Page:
Published July 05, 2012
Sarah Tressler, a former society reporter for the Houston Chronicle with a master's in Journalism from NYU, hit headlines earlier this year when a rival newspaper revealed that she was moonlighting as an exotic dancer. The incident was the force behind the popular blog, “Diary of an Angry Stripper.”
The day after the story broke, Tressler sparked a media firestorm when she was fired from her journalism job. But rather than sobbing over the saga, the stunning brunette has combined her two occupations – writing and stripping – to publish a series of her now-infamous blog posts on the inner-workings of the stripping world in a book due out this summer.
“I wanted to write about things that were bothering me, things that other dancers would complain about and really get things off my chest,” Tressler, who has been ‘dancing’ for the past eight years, told FOX411’s Pop Tarts column. “I also include pointers for customers, and stage disasters like setting my hair on fire. As you can imagine, wearing high heels on stage with very little clothing – a lot can go wrong.”
“Diary of an Angry Stripper” goes on to detail everything from strip club vocabulary to customers to avoid (those with “dumpster breath,” those who have no money, or on the opposite end-of-the-spectrum, “rich dirty rednecks”), to her brush with “Entourage” star Jeremy Piven.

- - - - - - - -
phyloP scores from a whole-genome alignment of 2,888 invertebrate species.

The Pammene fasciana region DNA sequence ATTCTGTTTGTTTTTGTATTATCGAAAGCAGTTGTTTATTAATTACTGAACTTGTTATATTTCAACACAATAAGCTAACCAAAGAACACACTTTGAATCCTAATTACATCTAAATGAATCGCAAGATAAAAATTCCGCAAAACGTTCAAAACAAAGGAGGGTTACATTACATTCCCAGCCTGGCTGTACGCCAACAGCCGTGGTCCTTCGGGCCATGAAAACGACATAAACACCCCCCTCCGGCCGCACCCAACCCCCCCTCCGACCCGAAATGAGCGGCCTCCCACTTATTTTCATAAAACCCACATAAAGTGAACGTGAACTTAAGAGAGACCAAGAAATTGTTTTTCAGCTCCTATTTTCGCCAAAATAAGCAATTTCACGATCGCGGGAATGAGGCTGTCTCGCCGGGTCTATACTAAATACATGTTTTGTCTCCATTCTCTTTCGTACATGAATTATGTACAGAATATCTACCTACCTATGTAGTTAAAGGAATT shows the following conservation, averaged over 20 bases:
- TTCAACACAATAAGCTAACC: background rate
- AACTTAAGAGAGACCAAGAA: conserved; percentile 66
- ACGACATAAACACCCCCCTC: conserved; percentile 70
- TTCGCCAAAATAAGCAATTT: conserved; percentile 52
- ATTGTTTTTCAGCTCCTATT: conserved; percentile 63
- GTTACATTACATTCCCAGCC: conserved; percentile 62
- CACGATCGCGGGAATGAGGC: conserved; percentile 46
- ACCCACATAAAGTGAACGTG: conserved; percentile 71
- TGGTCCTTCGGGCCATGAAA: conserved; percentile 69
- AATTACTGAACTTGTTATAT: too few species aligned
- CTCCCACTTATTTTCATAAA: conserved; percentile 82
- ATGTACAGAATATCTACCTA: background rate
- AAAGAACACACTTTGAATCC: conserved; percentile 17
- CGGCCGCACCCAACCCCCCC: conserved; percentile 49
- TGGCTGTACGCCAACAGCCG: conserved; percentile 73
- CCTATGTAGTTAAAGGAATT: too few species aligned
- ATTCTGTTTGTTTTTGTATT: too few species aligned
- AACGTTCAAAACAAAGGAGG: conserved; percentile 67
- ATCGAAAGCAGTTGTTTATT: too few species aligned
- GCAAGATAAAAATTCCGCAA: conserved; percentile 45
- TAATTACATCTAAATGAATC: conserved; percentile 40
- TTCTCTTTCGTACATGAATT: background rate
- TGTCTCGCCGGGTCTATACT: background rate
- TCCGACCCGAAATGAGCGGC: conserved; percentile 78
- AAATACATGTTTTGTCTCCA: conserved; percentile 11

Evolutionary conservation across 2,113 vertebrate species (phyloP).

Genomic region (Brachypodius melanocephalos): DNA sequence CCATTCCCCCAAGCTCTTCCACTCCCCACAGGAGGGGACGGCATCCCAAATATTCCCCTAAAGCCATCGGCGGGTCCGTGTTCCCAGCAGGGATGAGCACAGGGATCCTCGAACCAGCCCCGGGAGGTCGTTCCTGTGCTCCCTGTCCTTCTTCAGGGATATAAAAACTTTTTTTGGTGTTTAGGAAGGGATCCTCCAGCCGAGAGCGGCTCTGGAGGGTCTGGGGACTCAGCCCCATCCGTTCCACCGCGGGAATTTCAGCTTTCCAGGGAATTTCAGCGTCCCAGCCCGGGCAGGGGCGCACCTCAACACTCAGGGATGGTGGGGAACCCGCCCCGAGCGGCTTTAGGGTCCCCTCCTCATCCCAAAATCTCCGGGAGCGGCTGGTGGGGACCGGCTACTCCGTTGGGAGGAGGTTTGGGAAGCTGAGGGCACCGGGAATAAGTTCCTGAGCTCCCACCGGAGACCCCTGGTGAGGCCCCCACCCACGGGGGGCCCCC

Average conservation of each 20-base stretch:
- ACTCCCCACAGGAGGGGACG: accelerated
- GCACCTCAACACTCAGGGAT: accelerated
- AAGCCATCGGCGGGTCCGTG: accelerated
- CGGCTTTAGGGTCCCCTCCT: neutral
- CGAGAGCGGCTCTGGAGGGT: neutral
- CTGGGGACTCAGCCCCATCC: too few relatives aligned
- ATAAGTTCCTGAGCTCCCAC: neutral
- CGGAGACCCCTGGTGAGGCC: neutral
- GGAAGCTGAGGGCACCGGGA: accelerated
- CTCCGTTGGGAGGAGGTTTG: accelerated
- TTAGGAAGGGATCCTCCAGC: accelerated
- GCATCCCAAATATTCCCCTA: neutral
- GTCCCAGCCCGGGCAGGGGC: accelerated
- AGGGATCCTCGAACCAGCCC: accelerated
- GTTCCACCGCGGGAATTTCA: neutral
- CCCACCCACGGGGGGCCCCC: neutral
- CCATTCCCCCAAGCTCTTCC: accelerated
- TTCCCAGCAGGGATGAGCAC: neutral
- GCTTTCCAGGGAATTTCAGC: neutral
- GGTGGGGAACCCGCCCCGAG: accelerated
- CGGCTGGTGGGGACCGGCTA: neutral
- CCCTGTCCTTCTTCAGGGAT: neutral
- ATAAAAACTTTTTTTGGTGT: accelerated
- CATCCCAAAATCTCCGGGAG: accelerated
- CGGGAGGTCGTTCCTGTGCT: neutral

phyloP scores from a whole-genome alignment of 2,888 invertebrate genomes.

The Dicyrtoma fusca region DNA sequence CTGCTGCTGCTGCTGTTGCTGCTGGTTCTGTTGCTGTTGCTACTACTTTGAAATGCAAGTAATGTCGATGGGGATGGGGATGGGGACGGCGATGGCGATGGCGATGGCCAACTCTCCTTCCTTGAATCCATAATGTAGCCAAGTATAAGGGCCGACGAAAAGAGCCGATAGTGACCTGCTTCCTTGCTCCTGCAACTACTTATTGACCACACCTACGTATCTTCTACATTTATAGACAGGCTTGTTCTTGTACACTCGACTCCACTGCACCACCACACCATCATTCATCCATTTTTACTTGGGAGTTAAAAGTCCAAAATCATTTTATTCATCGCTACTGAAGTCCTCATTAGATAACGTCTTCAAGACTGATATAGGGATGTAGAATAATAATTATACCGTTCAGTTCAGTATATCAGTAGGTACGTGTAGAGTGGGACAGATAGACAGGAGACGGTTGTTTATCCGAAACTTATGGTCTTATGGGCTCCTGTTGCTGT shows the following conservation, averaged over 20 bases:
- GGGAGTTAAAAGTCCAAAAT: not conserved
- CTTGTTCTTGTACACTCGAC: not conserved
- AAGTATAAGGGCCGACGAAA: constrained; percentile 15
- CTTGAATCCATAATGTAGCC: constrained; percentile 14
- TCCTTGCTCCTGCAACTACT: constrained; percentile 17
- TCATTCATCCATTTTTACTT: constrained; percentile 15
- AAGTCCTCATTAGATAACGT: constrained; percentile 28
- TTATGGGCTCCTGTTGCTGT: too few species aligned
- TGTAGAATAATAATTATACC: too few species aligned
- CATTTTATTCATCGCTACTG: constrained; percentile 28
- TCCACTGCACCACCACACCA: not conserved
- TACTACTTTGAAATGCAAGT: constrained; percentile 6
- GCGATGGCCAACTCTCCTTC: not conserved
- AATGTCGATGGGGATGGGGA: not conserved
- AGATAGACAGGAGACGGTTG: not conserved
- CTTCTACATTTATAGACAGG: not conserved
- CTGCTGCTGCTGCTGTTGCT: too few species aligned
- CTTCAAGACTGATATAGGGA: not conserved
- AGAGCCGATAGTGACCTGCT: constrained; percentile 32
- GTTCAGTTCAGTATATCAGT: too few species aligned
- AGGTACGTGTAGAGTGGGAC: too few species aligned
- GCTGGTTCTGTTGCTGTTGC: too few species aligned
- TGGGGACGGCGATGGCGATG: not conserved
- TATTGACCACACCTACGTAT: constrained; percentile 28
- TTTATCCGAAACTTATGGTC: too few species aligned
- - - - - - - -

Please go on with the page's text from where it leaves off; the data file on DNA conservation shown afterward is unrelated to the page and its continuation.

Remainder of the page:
Tressler laughed that the most-popular postings in the book are "the weird fetish ones. People seem to really like them.”
And when it comes to the world of strip clubs, stilettos, and sexy moves, Tressler says there is no one stereotype that fits all.
“The girls you see working at strip clubs ranges widely. You have ones that aren't too well-educated, but then you have girls who are doctors, mothers and have master's degrees,” she continued. “It’s interesting to see who turns up at the club, and a lot of people don’t realize that the club doesn’t pay us. We have to actually pay the club to rent the space.”
Since her wildly public termination, Tressler has joined forces with attorney Gloria Allred to file an investigation into her firing with the EEOC based on the grounds of gender discrimination, and she said the amount of public support for her case has been overwhelming.
“I have had very little backlash, aside from losing my job, and a tremendous amount of support from friends and total strangers,” she noted, adding that she also teaches classes at the University of Houston and hasn’t heard anything negative from school officials since the story hit the news circuit.